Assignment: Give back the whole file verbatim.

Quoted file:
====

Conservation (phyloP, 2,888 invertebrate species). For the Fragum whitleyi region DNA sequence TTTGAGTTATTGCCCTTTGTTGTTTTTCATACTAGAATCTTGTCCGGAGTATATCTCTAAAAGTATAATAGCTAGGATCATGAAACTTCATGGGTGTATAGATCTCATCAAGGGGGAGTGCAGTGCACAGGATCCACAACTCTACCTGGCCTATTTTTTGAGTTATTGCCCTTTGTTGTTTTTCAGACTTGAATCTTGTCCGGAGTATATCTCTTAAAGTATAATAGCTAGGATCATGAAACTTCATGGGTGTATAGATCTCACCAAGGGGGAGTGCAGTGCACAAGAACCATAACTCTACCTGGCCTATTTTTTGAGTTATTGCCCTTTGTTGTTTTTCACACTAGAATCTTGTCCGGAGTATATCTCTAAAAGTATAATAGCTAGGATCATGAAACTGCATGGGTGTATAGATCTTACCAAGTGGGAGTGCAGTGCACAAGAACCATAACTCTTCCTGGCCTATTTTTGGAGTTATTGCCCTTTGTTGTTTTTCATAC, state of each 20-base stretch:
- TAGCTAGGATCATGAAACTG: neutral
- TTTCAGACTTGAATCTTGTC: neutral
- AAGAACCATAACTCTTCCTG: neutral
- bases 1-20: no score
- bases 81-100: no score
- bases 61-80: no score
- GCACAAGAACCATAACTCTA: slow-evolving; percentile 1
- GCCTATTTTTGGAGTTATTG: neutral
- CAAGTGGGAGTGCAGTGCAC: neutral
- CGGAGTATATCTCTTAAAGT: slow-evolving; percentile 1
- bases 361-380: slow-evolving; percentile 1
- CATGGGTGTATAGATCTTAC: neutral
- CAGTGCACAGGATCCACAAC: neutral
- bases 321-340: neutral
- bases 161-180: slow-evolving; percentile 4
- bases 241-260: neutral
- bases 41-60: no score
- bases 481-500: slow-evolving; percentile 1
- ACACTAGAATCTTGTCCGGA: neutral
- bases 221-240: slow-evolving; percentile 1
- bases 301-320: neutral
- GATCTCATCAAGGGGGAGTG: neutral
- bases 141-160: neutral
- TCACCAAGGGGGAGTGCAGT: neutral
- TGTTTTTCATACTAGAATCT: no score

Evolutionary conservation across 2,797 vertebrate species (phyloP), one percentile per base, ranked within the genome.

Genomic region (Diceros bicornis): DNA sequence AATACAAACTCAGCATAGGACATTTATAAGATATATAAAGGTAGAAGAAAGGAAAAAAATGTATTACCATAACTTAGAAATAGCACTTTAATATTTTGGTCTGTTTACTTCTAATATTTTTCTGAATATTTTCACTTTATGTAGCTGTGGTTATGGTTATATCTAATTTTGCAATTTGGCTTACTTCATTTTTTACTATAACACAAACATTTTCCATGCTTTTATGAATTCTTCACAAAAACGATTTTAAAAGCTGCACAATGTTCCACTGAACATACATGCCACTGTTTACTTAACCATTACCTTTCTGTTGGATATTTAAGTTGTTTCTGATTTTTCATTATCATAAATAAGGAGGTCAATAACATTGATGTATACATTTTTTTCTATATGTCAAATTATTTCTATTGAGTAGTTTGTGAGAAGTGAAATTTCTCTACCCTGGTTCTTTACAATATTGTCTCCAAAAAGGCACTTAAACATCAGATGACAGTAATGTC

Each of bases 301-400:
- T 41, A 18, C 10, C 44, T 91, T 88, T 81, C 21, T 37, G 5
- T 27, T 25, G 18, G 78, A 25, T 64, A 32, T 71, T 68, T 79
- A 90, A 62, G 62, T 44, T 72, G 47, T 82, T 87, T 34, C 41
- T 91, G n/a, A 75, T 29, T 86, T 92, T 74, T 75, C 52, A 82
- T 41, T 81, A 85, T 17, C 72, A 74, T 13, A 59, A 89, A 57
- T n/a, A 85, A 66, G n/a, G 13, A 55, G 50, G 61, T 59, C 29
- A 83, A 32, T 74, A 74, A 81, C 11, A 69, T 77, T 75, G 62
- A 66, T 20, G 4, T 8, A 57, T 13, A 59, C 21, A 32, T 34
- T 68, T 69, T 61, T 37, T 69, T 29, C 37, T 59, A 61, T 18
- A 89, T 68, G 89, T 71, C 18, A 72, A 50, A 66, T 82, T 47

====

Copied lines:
Conservation (phyloP, 2,888 invertebrate species). For the Fragum whitleyi region DNA sequence TTTGAGTTATTGCCCTTTGTTGTTTTTCATACTAGAATCTTGTCCGGAGTATATCTCTAAAAGTATAATAGCTAGGATCATGAAACTTCATGGGTGTATAGATCTCATCAAGGGGGAGTGCAGTGCACAGGATCCACAACTCTACCTGGCCTATTTTTTGAGTTATTGCCCTTTGTTGTTTTTCAGACTTGAATCTTGTCCGGAGTATATCTCTTAAAGTATAATAGCTAGGATCATGAAACTTCATGGGTGTATAGATCTCACCAAGGGGGAGTGCAGTGCACAAGAACCATAACTCTACCTGGCCTATTTTTTGAGTTATTGCCCTTTGTTGTTTTTCACACTAGAATCTTGTCCGGAGTATATCTCTAAAAGTATAATAGCTAGGATCATGAAACTGCATGGGTGTATAGATCTTACCAAGTGGGAGTGCAGTGCACAAGAACCATAACTCTTCCTGGCCTATTTTTGGAGTTATTGCCCTTTGTTGTTTTTCATAC, state of each 20-base stretch:
- TAGCTAGGATCATGAAACTG: neutral
- TTTCAGACTTGAATCTTGTC: neutral
- AAGAACCATAACTCTTCCTG: neutral
- bases 1-20: no score
- bases 81-100: no score
- bases 61-80: no score
- GCACAAGAACCATAACTCTA: slow-evolving; percentile 1
- GCCTATTTTTGGAGTTATTG: neutral
- CAAGTGGGAGTGCAGTGCAC: neutral
- CGGAGTATATCTCTTAAAGT: slow-evolving; percentile 1
- bases 361-380: slow-evolving; percentile 1
- CATGGGTGTATAGATCTTAC: neutral
- CAGTGCACAGGATCCACAAC: neutral
- bases 321-340: neutral
- bases 161-180: slow-evolving; percentile 4
- bases 241-260: neutral
- bases 41-60: no score
- bases 481-500: slow-evolving; percentile 1
- ACACTAGAATCTTGTCCGGA: neutral
- bases 221-240: slow-evolving; percentile 1
- bases 301-320: neutral
- GATCTCATCAAGGGGGAGTG: neutral
- bases 141-160: neutral
- TCACCAAGGGGGAGTGCAGT: neutral
- TGTTTTTCATACTAGAATCT: no score

Evolutionary conservation across 2,797 vertebrate species (phyloP), one percentile per base, ranked within the genome.

Genomic region (Diceros bicornis): DNA sequence AATACAAACTCAGCATAGGACATTTATAAGATATATAAAGGTAGAAGAAAGGAAAAAAATGTATTACCATAACTTAGAAATAGCACTTTAATATTTTGGTCTGTTTACTTCTAATATTTTTCTGAATATTTTCACTTTATGTAGCTGTGGTTATGGTTATATCTAATTTTGCAATTTGGCTTACTTCATTTTTTACTATAACACAAACATTTTCCATGCTTTTATGAATTCTTCACAAAAACGATTTTAAAAGCTGCACAATGTTCCACTGAACATACATGCCACTGTTTACTTAACCATTACCTTTCTGTTGGATATTTAAGTTGTTTCTGATTTTTCATTATCATAAATAAGGAGGTCAATAACATTGATGTATACATTTTTTTCTATATGTCAAATTATTTCTATTGAGTAGTTTGTGAGAAGTGAAATTTCTCTACCCTGGTTCTTTACAATATTGTCTCCAAAAAGGCACTTAAACATCAGATGACAGTAATGTC

Each of bases 301-400:
- T 41, A 18, C 10, C 44, T 91, T 88, T 81, C 21, T 37, G 5
- T 27, T 25, G 18, G 78, A 25, T 64, A 32, T 71, T 68, T 79
- A 90, A 62, G 62, T 44, T 72, G 47, T 82, T 87, T 34, C 41
- T 91, G n/a, A 75, T 29, T 86, T 92, T 74, T 75, C 52, A 82
- T 41, T 81, A 85, T 17, C 72, A 74, T 13, A 59, A 89, A 57
- T n/a, A 85, A 66, G n/a, G 13, A 55, G 50, G 61, T 59, C 29
- A 83, A 32, T 74, A 74, A 81, C 11, A 69, T 77, T 75, G 62
- A 66, T 20, G 4, T 8, A 57, T 13, A 59, C 21, A 32, T 34
- T 68, T 69, T 61, T 37, T 69, T 29, C 37, T 59, A 61, T 18
- A 89, T 68, G 89, T 71, C 18, A 72, A 50, A 66, T 82, T 47